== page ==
The accepted practice for evaluating the true environmental impact of any product or service is to measure its cradle-to-grave resource consumption and deliver a whole ‘lifecycle analysis”, writes Stuart Qualtrough
Manufacturers like Walkers Crisps and retailers such as Tesco are using this method to label packaging with carbon measures or so-called green health indicators.
The Carbon Trust pioneered this voluntary labelling programme but what would happen if it became mandatory for every product and service to carry a carbon ‘health warning”? And what shape will the newspaper and broadcasting industry be in to meet these demands of the future?
As a hypothetical exercise to identify the eco-challenges that lie ahead, try imagining the carbon cost of an average feature or news story. As a former national reporter, I’ve covered many high-profile news events and court cases and could only make a wild guess at the carbon indicator of each story that appears in each newspaper every day.
From the initial travelling to cover a police investigation, through to attending remand and committal hearings, the process of gathering background material, endlessly recharging mobile phones and powering up laptops, the notepads, the carbon-belching miles from doorstep to doorstep, county to county, and occasionally country to country, and, of course, the entertaining.
The carbon outlay for a story is huge – and that’s even before the newspaper is printed and shipped out, via another resource-consuming logistical journey, to the newsstands and the readers’ breakfast tables. A newspaper that carried a cradle-to-grave carbon calculation of each article and its editorial processes would soon identify huge savings it could make in energy and financial resources.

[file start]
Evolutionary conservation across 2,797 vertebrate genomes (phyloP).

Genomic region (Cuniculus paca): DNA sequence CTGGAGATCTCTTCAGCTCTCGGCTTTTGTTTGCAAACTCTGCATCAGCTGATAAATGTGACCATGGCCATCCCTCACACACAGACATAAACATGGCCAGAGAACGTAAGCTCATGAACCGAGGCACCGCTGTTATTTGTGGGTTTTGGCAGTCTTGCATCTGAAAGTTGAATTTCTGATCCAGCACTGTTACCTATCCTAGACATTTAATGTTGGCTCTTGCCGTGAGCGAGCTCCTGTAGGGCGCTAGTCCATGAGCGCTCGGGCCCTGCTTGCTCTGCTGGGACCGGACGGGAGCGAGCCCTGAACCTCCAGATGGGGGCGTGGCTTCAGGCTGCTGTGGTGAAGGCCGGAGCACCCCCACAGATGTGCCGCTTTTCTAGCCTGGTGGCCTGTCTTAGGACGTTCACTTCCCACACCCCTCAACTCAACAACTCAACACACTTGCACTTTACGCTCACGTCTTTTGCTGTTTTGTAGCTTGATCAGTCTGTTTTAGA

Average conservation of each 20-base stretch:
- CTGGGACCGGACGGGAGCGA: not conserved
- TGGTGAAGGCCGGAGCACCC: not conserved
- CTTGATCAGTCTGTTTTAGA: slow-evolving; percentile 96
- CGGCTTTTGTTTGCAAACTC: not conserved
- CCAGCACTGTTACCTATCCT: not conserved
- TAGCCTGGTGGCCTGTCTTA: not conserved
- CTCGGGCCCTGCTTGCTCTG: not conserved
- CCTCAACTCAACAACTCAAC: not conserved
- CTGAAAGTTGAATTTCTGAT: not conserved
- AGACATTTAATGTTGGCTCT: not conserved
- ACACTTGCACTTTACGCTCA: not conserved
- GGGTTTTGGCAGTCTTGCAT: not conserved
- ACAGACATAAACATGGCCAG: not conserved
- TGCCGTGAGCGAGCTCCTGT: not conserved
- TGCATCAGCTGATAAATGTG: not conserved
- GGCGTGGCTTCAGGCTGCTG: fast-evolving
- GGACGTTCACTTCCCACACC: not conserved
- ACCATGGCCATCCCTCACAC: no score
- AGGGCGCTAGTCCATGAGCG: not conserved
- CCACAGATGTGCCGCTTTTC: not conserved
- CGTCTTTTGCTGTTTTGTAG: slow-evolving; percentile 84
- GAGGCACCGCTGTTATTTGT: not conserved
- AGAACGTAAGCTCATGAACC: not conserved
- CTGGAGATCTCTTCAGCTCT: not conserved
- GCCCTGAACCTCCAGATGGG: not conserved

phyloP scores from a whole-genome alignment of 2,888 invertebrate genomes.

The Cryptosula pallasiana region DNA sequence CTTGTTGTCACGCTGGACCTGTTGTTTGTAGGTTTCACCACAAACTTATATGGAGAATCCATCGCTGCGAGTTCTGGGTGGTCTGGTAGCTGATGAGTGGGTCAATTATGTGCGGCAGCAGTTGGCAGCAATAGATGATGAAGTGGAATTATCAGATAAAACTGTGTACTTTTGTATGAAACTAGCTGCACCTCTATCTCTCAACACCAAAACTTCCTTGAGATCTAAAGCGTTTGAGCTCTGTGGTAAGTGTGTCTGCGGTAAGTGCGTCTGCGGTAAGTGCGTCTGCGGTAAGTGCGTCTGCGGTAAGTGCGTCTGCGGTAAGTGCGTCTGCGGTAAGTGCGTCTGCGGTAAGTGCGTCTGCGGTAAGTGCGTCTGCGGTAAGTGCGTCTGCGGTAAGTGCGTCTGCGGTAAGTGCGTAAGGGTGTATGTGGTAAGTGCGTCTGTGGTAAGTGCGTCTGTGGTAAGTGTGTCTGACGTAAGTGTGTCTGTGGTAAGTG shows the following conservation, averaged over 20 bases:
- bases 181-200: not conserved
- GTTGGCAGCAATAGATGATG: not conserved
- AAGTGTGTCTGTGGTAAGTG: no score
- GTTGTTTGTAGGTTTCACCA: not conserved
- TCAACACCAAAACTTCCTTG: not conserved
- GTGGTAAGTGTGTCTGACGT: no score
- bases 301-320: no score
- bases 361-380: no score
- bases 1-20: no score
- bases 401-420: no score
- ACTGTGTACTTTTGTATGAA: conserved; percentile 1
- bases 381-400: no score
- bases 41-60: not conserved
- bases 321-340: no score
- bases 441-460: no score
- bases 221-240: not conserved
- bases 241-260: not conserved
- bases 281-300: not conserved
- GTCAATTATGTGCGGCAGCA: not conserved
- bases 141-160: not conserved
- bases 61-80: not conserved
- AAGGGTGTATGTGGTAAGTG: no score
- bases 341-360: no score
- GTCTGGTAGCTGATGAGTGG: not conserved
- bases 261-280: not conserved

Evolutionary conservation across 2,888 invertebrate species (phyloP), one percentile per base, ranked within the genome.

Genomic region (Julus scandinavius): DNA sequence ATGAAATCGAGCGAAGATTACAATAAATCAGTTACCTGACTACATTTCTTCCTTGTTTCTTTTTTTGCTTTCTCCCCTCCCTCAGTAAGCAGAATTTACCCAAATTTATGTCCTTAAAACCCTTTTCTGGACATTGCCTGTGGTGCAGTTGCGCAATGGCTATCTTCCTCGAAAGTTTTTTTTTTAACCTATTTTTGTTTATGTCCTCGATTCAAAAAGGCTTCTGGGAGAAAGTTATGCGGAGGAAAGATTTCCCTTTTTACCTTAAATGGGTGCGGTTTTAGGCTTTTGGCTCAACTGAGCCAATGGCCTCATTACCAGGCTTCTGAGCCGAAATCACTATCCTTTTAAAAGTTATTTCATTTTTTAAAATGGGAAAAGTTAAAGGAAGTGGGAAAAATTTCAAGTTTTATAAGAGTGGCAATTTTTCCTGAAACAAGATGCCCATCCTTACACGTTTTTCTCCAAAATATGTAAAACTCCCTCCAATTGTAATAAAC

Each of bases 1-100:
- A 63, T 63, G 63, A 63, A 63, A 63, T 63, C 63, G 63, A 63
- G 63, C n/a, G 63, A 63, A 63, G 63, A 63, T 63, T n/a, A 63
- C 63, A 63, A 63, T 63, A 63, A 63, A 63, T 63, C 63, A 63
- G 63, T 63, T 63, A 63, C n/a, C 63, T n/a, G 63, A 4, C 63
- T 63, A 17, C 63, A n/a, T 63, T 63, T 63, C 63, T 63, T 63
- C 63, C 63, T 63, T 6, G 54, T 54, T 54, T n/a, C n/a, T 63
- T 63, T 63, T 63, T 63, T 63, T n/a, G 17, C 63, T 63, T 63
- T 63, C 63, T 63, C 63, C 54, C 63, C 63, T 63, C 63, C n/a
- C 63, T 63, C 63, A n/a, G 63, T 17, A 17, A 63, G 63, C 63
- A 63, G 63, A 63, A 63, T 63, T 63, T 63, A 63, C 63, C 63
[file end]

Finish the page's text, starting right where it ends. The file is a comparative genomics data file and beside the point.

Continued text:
The era of delivering energy audits has already arrived, in the shape of annual reports and CSR protocols. Despite the current credit crunch, more and more institutional investors are seeking out ethical business models for their clients. But how long will it be before the pressure to promote green switches from the shareholders to the Government and organisations are obliged to deliver energy-neutral products and services?
Carbon-offsetting is a convenient way of brushing energy consumption under the carpet. Maybe the time has arrived for newspapers and magazines to start looking at the cradle-to-grave environmental impact their operations have while it’s still voluntary.
And imagine a world of submitting carbon expenditure sheets along with your expenses.
Stuart Qualtrough is director of eco news organisation Greenwire